As the country continues to mourn over the catastrophic accident on Lake Victoria over the weekend, several accounts continue to be told of what could have led to the incident which has so far claimed at least 30 lives.
A boat carrying an estimated 120 people sunk into the waters some few metres to Mutima island where it meant to make an emergency docking. It had began its voyage at Gaba landing site at around 5pm and aboard it were partiers who were on an excursion.
Some of the survivors who have so far come out to narrate what transpired have said the boat was leaking, which led to its gradual capsizing. Others have blamed the accident on the bad mechanical condition in which the boat was as well as the fact that it was overloaded.
A survivor identified as Arnold Ssimbwa however says that the boat flipped into water due to a strong tide.
This, he says, occurred just about 200 metres to the shore.
“The Captain realised that the tide was high and dangerously moving towards the boat. He alerted us and requested all of us to sit down and be calm,” he recounted in an account posted on his behalf by a friend.
The survivor says that the Captain “decided not to hit the tide head-on but turn the boat around and drift with it”.
“All those stories of water slipping through, of overloading the boat are all false.”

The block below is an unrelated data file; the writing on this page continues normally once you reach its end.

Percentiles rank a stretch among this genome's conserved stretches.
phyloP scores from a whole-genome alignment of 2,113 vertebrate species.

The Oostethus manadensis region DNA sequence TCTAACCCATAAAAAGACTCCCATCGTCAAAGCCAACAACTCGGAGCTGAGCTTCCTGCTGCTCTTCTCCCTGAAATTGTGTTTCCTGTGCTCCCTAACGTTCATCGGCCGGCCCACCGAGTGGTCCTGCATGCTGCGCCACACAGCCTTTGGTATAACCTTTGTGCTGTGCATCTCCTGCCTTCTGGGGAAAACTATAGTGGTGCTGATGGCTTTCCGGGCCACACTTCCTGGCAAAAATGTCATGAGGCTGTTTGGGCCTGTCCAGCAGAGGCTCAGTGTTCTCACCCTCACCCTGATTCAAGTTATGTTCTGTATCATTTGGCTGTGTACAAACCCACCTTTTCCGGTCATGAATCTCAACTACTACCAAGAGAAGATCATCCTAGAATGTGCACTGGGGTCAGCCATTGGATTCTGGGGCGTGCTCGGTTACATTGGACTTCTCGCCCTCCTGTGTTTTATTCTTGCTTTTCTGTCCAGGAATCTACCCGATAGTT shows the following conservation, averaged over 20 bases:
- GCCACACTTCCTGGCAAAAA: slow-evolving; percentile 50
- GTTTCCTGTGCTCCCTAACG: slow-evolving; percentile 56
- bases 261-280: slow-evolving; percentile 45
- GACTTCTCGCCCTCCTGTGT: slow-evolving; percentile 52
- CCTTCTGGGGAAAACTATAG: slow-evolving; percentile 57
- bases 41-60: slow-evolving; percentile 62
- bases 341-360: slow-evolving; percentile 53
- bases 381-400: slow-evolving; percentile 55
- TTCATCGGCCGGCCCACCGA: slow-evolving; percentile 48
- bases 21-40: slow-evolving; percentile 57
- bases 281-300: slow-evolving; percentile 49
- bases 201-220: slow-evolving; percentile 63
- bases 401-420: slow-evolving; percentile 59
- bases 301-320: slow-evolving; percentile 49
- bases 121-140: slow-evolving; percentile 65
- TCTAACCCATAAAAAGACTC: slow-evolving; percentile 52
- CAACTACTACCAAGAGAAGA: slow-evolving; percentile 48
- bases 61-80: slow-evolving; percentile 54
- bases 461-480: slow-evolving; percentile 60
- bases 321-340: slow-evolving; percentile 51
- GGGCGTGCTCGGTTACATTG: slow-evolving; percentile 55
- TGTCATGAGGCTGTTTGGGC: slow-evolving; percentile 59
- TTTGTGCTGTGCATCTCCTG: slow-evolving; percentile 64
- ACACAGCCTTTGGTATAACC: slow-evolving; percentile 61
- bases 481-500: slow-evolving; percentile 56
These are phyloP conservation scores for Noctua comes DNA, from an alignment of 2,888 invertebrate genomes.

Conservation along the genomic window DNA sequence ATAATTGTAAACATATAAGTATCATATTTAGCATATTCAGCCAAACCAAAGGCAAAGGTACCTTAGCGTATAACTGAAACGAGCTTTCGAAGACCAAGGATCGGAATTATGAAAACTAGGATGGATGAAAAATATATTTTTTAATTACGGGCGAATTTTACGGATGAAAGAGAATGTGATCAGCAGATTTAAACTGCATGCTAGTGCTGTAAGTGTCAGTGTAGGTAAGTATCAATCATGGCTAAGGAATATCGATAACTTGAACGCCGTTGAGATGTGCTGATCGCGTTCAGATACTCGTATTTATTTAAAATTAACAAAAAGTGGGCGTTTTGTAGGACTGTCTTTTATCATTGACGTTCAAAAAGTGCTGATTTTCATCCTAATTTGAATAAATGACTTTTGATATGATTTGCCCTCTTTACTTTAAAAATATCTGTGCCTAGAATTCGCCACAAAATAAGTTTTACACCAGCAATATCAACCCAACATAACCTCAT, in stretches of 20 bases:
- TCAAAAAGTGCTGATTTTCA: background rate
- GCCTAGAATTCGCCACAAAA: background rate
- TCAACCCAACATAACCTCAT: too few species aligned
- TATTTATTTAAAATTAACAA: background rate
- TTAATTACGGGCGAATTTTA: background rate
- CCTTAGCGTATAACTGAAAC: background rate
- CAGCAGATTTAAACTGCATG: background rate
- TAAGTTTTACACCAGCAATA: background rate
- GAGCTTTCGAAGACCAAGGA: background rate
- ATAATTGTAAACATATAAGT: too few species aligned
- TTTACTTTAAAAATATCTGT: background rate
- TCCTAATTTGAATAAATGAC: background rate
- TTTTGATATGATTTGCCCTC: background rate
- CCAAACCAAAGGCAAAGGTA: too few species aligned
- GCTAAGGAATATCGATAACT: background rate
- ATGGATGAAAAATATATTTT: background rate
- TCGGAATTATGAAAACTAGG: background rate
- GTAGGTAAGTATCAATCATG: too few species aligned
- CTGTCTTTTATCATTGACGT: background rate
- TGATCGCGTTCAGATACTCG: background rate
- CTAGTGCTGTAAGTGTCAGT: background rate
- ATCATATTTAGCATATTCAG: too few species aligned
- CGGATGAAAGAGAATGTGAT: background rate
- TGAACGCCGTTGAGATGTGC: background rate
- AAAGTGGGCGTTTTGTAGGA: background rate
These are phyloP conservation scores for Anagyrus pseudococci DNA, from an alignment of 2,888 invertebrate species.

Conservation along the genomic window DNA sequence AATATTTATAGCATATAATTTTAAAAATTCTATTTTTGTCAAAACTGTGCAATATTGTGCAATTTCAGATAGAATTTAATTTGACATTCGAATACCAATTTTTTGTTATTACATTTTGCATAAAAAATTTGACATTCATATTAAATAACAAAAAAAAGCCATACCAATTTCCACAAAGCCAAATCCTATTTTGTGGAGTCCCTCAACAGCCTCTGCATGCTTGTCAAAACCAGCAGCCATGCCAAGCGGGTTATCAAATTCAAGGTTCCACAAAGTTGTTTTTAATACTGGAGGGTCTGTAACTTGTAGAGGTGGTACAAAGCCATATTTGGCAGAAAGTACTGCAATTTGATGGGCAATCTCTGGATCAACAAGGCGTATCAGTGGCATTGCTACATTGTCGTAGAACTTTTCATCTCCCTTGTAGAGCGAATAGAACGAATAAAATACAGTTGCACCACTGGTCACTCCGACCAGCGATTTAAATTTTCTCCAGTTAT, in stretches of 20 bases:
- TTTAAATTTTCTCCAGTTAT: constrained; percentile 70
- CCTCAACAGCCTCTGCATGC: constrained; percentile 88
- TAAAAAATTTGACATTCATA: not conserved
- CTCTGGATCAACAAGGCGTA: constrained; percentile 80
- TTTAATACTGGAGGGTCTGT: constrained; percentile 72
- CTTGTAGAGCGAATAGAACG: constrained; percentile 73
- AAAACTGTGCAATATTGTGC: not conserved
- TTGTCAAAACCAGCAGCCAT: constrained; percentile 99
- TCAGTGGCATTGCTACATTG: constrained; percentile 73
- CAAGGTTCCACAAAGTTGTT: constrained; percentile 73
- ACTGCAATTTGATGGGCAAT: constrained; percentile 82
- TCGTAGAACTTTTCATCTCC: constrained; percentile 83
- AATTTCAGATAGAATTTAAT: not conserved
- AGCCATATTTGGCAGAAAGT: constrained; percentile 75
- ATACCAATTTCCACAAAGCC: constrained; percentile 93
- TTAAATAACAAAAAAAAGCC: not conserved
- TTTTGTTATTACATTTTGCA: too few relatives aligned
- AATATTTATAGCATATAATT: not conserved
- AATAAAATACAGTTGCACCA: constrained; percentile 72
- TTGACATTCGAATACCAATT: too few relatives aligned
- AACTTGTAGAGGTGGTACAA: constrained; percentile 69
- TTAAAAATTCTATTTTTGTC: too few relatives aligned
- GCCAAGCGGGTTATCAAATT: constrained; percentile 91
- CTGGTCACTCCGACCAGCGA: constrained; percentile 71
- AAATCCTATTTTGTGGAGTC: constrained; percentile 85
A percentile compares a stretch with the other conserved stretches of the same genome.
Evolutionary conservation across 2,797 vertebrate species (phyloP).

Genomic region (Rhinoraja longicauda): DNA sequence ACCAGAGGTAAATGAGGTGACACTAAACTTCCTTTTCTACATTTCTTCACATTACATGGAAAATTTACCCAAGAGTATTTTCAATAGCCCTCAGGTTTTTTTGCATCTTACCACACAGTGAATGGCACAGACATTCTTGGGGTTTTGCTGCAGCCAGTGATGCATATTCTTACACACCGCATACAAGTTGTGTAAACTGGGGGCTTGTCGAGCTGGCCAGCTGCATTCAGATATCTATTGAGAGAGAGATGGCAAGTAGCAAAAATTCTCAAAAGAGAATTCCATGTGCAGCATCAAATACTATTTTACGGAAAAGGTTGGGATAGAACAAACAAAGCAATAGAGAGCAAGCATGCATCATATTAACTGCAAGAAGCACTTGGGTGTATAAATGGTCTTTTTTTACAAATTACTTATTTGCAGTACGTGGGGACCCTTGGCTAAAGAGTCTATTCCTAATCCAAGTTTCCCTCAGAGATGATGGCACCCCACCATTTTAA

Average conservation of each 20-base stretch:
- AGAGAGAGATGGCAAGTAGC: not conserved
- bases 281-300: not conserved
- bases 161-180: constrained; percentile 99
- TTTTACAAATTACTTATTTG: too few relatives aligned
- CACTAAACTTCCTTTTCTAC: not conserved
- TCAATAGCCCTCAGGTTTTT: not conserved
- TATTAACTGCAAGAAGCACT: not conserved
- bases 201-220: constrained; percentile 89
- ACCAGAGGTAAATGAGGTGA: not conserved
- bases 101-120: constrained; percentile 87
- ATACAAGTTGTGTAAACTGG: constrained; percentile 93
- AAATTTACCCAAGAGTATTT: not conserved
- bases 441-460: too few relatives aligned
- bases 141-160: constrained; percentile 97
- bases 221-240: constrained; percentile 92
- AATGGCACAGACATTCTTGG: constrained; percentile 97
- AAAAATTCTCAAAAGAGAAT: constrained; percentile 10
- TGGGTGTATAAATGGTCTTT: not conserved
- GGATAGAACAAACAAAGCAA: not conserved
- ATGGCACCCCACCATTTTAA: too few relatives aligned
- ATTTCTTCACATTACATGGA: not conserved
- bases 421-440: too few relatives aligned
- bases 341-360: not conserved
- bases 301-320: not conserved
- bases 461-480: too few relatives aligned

He said that in the process of turning the boat, the tide hit the boat from the sides and due to its enormous speed, the boat was forced to flip on one of its sides in a rather slow gradual motion.
“Guys fell off as it slowly capsized”.
This is when the horror of death hit him. He narrates how he got submerged into the water and how he resurfaced atop only to hear “frightened screams” and “total confusion”.
“I decided to hold myself onto one of the boats rails under water. I could only come up once in a while to gasp for fresh air and go back under water”.
Faced with the possibility of drowning to death, Ssimbwa says, he resorted to praying to God. In an emotional tale, he says he prayed to God to save him so he could have one more chance with his children.
“I repented all my sins and promised God I would live a better life henceforth. I prayed for one more chance to share my life with my kids”.
After about twenty minutes, he says, an engine canoe approached but that it was too full. Nevertheless, he decided to hang onto one of its sides as it aimed towards the shore.
He however gives insights of yet another horrific account of the sight of dead people including his friends whose bodies lay lifeless at the lake shore.
“What I found at the shore was more traumatising than the time I spent under water”.
“I found bodies lined up of people I knew, people I had shared with jokes, laughter, a couple of drinks and people I have broken bread with”.
He says he could not hold himself together as he closed their eyes one by one.
“I couldn’t believe how short this life is, a minute is too long for one to cross over”.
He said that from the shore, he and some seven others boarded a taxi and headed for Kampala.
“The rest is history, but I have learnt what it actually means to be a survivor having met death face to face,” he said.
Shocking as it is, Ssimbwa’s revelation of survival gives a shred of hope that just like himself and the other seven, there could be some among those not yet accounted for that actually survived the tragedy.
As of Sunday, the death toll from the accident was 30, according to the Police. The UPDF said that only 26 people had been rescued.
Government said on Sunday that it had instituted a committee led by Prime Minister, Dr Ruhakana Rugunda to investigate what caused the unfortunate incident to occur.